Tuesday, November 28

The Crimea-Congo virus tick moves to northern Spain and Europe due to climate change | Climate and Environment

In Spain there are more than 50 species of ticks, but there is a particularly dangerous one of the genus Hyalomma that transmits the Crimean-Congo hemorrhagic fever virus, a disease that is fatal to an average of 10-15% of those infected. In 2016, alarms went off when a 62-year-old man who had been bitten by a tick died in the province of Ávila. This dangerous parasite, which was very abundant in the center and southwest of the peninsula, is changing its location, driven by climate change. It has disappeared from places where it lived 50 years ago, becoming too hot or dry, and it is climbing into northern Spain and Europe, where temperatures have cooled.

A serological investigation of the Ministry of Health of 2018 in wild and domestic animals corroborates the expansion of the species, which “circulates in Spain in more regions than initially suspected”, so it is necessary to “carry out new studies” to identify these areas. The dispersal of the species is accompanied by an exponential population growth, due to the fact that the specimens live longer with shorter winters and early springs. Despite its expansion, the ministry considers the impact of the disease “low”, because although it may be serious, the number of people it would affect would not be high and the means are available for their isolation and control.

These arthropods move between Europe and Africa (where the disease is endemic) on the back of the millions of birds that migrate between the two continents, and in livestock that move between borders. The virus is also found in central Asia. “Before they came to Central Europe, but nothing happened because they did not survive the low winter temperatures. Now, with global warming, they can colonize places more and more to the north ”, explains Agustín Estrada-Peña, professor of Animal Pathology at the University of Zaragoza and an expert on arthropods.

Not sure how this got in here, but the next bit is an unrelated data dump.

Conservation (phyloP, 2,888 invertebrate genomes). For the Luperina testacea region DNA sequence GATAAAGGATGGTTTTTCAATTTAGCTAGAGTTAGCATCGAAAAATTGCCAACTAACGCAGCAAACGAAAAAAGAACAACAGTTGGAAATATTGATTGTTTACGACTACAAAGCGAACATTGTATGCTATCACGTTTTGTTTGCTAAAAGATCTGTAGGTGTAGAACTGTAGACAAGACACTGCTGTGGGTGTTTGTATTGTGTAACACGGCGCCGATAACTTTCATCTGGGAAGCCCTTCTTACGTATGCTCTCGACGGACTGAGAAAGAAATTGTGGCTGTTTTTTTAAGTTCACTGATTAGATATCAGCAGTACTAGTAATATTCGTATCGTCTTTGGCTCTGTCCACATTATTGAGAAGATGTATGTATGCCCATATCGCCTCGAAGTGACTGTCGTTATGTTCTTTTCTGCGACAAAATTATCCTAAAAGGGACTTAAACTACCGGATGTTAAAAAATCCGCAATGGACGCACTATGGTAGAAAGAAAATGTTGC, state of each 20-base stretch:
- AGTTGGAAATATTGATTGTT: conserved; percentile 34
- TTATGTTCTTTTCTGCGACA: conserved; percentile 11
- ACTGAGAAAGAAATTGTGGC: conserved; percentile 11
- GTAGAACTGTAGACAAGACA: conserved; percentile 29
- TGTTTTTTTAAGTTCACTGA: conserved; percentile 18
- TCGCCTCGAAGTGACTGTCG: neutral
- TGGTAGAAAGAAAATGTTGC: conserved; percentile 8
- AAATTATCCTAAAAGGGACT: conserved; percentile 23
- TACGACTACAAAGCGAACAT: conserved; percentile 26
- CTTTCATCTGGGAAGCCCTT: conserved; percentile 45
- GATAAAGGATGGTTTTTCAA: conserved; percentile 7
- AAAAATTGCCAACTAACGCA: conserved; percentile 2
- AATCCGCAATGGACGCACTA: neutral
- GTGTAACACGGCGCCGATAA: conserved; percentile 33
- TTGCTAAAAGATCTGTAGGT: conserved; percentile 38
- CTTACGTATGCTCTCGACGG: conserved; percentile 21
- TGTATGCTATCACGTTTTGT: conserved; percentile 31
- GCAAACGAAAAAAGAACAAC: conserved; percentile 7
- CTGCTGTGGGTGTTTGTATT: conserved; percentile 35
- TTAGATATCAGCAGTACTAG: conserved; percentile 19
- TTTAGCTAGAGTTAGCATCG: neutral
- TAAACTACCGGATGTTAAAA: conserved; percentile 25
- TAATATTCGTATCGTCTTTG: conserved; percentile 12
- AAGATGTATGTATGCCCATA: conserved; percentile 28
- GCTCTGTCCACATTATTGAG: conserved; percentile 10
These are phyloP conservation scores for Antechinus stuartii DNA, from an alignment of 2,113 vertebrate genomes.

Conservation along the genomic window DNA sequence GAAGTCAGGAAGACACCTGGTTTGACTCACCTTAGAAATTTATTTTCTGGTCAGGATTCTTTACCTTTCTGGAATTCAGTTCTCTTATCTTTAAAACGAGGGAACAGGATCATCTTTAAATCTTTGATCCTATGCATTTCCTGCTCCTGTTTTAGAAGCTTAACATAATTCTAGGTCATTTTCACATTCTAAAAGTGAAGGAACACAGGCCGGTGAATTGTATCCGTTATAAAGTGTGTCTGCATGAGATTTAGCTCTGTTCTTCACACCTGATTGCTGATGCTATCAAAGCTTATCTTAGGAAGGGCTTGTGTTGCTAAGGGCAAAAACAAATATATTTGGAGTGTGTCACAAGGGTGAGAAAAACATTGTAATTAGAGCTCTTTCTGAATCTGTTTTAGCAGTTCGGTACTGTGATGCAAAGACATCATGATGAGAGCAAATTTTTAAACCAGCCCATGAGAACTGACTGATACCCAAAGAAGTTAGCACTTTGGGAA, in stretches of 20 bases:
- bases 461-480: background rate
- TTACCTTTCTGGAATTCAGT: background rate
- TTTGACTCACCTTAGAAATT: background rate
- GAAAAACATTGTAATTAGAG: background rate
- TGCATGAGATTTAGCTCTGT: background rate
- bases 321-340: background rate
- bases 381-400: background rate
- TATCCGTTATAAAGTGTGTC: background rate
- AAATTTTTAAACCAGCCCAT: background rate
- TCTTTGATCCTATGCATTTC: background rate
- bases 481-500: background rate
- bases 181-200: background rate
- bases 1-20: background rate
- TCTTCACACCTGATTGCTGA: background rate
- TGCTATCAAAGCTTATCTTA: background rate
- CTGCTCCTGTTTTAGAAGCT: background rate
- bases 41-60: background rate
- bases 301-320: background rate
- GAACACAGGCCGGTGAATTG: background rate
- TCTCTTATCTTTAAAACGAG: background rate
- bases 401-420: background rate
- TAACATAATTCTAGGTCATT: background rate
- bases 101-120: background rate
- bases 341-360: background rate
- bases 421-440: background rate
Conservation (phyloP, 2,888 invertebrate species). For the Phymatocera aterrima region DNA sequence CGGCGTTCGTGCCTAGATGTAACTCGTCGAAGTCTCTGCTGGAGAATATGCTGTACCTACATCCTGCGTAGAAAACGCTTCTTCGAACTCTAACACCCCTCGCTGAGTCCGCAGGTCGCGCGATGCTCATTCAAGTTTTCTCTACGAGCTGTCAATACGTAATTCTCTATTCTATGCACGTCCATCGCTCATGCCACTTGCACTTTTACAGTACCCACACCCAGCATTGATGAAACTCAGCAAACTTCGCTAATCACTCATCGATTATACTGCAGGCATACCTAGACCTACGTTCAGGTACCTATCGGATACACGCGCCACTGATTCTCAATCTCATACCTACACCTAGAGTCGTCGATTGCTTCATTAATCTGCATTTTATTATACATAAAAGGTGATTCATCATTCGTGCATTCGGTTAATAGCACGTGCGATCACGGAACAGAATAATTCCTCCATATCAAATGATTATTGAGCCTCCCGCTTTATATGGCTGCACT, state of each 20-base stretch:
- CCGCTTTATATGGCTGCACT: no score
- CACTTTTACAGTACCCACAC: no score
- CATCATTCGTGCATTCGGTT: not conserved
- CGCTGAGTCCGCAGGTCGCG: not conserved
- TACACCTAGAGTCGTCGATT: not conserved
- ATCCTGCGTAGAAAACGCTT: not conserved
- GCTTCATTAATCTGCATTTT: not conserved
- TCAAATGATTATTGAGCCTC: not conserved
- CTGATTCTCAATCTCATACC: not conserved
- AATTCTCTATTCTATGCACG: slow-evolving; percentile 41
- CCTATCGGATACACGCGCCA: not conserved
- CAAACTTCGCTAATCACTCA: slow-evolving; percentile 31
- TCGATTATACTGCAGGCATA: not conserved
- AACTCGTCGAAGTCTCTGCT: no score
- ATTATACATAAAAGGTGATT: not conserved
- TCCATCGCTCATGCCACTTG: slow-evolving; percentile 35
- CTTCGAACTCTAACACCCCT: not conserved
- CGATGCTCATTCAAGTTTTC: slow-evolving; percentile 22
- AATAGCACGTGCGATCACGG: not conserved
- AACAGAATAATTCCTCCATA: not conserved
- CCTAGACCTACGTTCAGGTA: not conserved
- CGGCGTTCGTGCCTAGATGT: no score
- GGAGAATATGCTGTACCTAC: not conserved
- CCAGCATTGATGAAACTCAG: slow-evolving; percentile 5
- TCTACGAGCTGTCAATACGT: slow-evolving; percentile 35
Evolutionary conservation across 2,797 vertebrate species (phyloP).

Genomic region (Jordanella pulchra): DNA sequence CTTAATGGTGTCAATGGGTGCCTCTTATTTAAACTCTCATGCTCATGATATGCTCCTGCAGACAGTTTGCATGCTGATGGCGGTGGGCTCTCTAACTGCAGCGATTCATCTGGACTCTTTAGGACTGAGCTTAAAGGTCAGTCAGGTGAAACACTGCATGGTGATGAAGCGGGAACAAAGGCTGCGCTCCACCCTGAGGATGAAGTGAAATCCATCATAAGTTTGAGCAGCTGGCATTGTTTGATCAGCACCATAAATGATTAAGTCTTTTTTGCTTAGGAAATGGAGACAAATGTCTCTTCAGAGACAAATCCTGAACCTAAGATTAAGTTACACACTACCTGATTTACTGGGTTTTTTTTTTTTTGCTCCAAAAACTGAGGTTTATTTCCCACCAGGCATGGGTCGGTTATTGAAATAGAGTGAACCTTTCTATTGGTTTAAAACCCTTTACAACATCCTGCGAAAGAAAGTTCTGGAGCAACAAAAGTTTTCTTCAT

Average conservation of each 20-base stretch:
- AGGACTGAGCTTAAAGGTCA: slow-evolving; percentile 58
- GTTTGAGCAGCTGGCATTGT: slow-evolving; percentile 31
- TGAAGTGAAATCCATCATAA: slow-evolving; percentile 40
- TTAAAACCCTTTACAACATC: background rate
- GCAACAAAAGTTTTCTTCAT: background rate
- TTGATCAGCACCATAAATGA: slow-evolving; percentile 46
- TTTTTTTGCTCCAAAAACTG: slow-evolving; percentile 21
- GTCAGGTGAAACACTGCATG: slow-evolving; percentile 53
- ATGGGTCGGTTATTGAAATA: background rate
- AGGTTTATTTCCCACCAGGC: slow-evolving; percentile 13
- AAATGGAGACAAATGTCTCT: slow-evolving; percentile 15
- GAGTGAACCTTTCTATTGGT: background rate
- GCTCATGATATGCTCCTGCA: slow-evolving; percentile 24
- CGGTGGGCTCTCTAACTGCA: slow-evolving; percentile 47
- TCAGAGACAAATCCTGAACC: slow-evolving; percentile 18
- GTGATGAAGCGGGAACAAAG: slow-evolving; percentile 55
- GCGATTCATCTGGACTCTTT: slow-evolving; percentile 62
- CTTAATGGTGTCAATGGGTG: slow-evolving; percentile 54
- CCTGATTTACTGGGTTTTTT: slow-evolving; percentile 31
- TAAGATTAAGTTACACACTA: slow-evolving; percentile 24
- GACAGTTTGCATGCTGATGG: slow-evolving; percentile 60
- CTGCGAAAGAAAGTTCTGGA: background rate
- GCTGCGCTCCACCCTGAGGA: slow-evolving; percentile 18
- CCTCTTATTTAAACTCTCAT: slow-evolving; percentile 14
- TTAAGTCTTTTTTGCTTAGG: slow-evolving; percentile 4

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Specimens have been found in “such crazy places as Germany, Austria, the Czech Republic, the United Kingdom and this year even in Norway”, specifies the scientist. Between 1970 and 1980, the species Hyalomma marginatum It was distributed in the warmest areas of Spain. The change began to be appreciated in the following decade, from 1991 to 2000, when the tick had decreased in many places in Andalusia, Extremadura and Castilla-La Mancha, conquering areas of the north of the peninsula. The latest data collected by Estrada-Peña suggest that, in the last decade, from 2011 to 2020, these arthropods are found throughout almost the entire north, leaving the coldest mountainous areas between Asturias and Castilla-León and, in the Pyrenees, free. , the territories that are above 800 meters. What has not been verified in these new refuges of the species is the existence of the virus. The tick transmits Crimean-Congo fever only when it is infected and this occurs by feeding on infected animals.